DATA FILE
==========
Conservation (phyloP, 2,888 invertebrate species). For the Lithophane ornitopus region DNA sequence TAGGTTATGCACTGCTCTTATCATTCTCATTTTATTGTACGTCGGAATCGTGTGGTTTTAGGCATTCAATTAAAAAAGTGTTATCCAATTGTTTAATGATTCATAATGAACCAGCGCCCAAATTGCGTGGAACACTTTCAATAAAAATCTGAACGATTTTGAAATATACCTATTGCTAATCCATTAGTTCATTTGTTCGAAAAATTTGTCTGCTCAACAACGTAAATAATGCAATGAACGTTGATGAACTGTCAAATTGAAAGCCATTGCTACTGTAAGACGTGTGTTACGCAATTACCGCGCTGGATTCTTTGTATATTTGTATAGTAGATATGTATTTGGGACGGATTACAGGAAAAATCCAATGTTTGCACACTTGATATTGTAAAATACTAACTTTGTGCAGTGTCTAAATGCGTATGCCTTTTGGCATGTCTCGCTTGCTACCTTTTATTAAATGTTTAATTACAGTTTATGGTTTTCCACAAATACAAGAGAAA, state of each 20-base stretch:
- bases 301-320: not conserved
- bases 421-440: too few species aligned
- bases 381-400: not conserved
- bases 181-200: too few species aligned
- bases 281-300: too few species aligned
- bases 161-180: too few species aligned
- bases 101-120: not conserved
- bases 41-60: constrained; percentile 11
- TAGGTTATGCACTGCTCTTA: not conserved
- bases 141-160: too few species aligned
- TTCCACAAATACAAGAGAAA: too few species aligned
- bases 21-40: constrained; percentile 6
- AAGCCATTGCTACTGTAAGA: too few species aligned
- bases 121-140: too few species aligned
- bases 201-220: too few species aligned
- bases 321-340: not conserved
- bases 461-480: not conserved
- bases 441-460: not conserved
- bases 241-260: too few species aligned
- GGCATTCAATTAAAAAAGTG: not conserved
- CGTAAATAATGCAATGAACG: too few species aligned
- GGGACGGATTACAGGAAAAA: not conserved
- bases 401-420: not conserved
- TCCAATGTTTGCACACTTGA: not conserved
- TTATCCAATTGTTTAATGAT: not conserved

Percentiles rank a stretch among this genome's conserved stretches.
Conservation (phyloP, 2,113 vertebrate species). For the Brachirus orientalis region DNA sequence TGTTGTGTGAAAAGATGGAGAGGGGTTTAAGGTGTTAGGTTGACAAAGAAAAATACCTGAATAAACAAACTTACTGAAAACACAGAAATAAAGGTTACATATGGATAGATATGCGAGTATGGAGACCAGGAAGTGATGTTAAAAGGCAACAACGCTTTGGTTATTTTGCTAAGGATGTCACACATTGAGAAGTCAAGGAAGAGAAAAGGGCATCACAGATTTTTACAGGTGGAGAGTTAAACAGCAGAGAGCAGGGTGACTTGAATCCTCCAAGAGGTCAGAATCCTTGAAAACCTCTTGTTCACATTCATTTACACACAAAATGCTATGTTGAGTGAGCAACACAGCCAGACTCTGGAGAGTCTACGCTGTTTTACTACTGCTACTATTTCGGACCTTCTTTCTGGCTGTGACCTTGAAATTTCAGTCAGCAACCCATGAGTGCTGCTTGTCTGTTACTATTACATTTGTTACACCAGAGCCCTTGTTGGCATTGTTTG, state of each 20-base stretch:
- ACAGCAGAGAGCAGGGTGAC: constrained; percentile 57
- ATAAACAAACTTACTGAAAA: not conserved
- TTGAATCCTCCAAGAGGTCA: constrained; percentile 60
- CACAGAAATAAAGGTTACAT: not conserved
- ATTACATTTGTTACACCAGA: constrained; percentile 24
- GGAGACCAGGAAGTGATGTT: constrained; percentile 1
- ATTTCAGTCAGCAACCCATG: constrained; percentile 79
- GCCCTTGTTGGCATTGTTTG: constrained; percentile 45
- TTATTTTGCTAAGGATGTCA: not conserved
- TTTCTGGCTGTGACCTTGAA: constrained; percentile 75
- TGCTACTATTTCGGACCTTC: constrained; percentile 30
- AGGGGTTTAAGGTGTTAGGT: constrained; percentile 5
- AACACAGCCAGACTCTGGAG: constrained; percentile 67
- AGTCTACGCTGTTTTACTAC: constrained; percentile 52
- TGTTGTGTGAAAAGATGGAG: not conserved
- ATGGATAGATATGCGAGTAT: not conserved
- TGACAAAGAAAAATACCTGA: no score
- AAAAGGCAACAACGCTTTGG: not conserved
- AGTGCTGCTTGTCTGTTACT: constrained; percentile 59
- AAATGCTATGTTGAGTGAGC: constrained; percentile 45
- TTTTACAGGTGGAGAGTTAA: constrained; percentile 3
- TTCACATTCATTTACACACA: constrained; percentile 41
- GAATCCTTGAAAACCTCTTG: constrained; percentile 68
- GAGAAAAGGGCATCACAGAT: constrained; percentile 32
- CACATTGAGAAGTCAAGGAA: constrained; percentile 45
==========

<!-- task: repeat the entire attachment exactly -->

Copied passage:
Conservation (phyloP, 2,888 invertebrate species). For the Lithophane ornitopus region DNA sequence TAGGTTATGCACTGCTCTTATCATTCTCATTTTATTGTACGTCGGAATCGTGTGGTTTTAGGCATTCAATTAAAAAAGTGTTATCCAATTGTTTAATGATTCATAATGAACCAGCGCCCAAATTGCGTGGAACACTTTCAATAAAAATCTGAACGATTTTGAAATATACCTATTGCTAATCCATTAGTTCATTTGTTCGAAAAATTTGTCTGCTCAACAACGTAAATAATGCAATGAACGTTGATGAACTGTCAAATTGAAAGCCATTGCTACTGTAAGACGTGTGTTACGCAATTACCGCGCTGGATTCTTTGTATATTTGTATAGTAGATATGTATTTGGGACGGATTACAGGAAAAATCCAATGTTTGCACACTTGATATTGTAAAATACTAACTTTGTGCAGTGTCTAAATGCGTATGCCTTTTGGCATGTCTCGCTTGCTACCTTTTATTAAATGTTTAATTACAGTTTATGGTTTTCCACAAATACAAGAGAAA, state of each 20-base stretch:
- bases 301-320: not conserved
- bases 421-440: too few species aligned
- bases 381-400: not conserved
- bases 181-200: too few species aligned
- bases 281-300: too few species aligned
- bases 161-180: too few species aligned
- bases 101-120: not conserved
- bases 41-60: constrained; percentile 11
- TAGGTTATGCACTGCTCTTA: not conserved
- bases 141-160: too few species aligned
- TTCCACAAATACAAGAGAAA: too few species aligned
- bases 21-40: constrained; percentile 6
- AAGCCATTGCTACTGTAAGA: too few species aligned
- bases 121-140: too few species aligned
- bases 201-220: too few species aligned
- bases 321-340: not conserved
- bases 461-480: not conserved
- bases 441-460: not conserved
- bases 241-260: too few species aligned
- GGCATTCAATTAAAAAAGTG: not conserved
- CGTAAATAATGCAATGAACG: too few species aligned
- GGGACGGATTACAGGAAAAA: not conserved
- bases 401-420: not conserved
- TCCAATGTTTGCACACTTGA: not conserved
- TTATCCAATTGTTTAATGAT: not conserved

Percentiles rank a stretch among this genome's conserved stretches.
Conservation (phyloP, 2,113 vertebrate species). For the Brachirus orientalis region DNA sequence TGTTGTGTGAAAAGATGGAGAGGGGTTTAAGGTGTTAGGTTGACAAAGAAAAATACCTGAATAAACAAACTTACTGAAAACACAGAAATAAAGGTTACATATGGATAGATATGCGAGTATGGAGACCAGGAAGTGATGTTAAAAGGCAACAACGCTTTGGTTATTTTGCTAAGGATGTCACACATTGAGAAGTCAAGGAAGAGAAAAGGGCATCACAGATTTTTACAGGTGGAGAGTTAAACAGCAGAGAGCAGGGTGACTTGAATCCTCCAAGAGGTCAGAATCCTTGAAAACCTCTTGTTCACATTCATTTACACACAAAATGCTATGTTGAGTGAGCAACACAGCCAGACTCTGGAGAGTCTACGCTGTTTTACTACTGCTACTATTTCGGACCTTCTTTCTGGCTGTGACCTTGAAATTTCAGTCAGCAACCCATGAGTGCTGCTTGTCTGTTACTATTACATTTGTTACACCAGAGCCCTTGTTGGCATTGTTTG, state of each 20-base stretch:
- ACAGCAGAGAGCAGGGTGAC: constrained; percentile 57
- ATAAACAAACTTACTGAAAA: not conserved
- TTGAATCCTCCAAGAGGTCA: constrained; percentile 60
- CACAGAAATAAAGGTTACAT: not conserved
- ATTACATTTGTTACACCAGA: constrained; percentile 24
- GGAGACCAGGAAGTGATGTT: constrained; percentile 1
- ATTTCAGTCAGCAACCCATG: constrained; percentile 79
- GCCCTTGTTGGCATTGTTTG: constrained; percentile 45
- TTATTTTGCTAAGGATGTCA: not conserved
- TTTCTGGCTGTGACCTTGAA: constrained; percentile 75
- TGCTACTATTTCGGACCTTC: constrained; percentile 30
- AGGGGTTTAAGGTGTTAGGT: constrained; percentile 5
- AACACAGCCAGACTCTGGAG: constrained; percentile 67
- AGTCTACGCTGTTTTACTAC: constrained; percentile 52
- TGTTGTGTGAAAAGATGGAG: not conserved
- ATGGATAGATATGCGAGTAT: not conserved
- TGACAAAGAAAAATACCTGA: no score
- AAAAGGCAACAACGCTTTGG: not conserved
- AGTGCTGCTTGTCTGTTACT: constrained; percentile 59
- AAATGCTATGTTGAGTGAGC: constrained; percentile 45
- TTTTACAGGTGGAGAGTTAA: constrained; percentile 3
- TTCACATTCATTTACACACA: constrained; percentile 41
- GAATCCTTGAAAACCTCTTG: constrained; percentile 68
- GAGAAAAGGGCATCACAGAT: constrained; percentile 32
- CACATTGAGAAGTCAAGGAA: constrained; percentile 45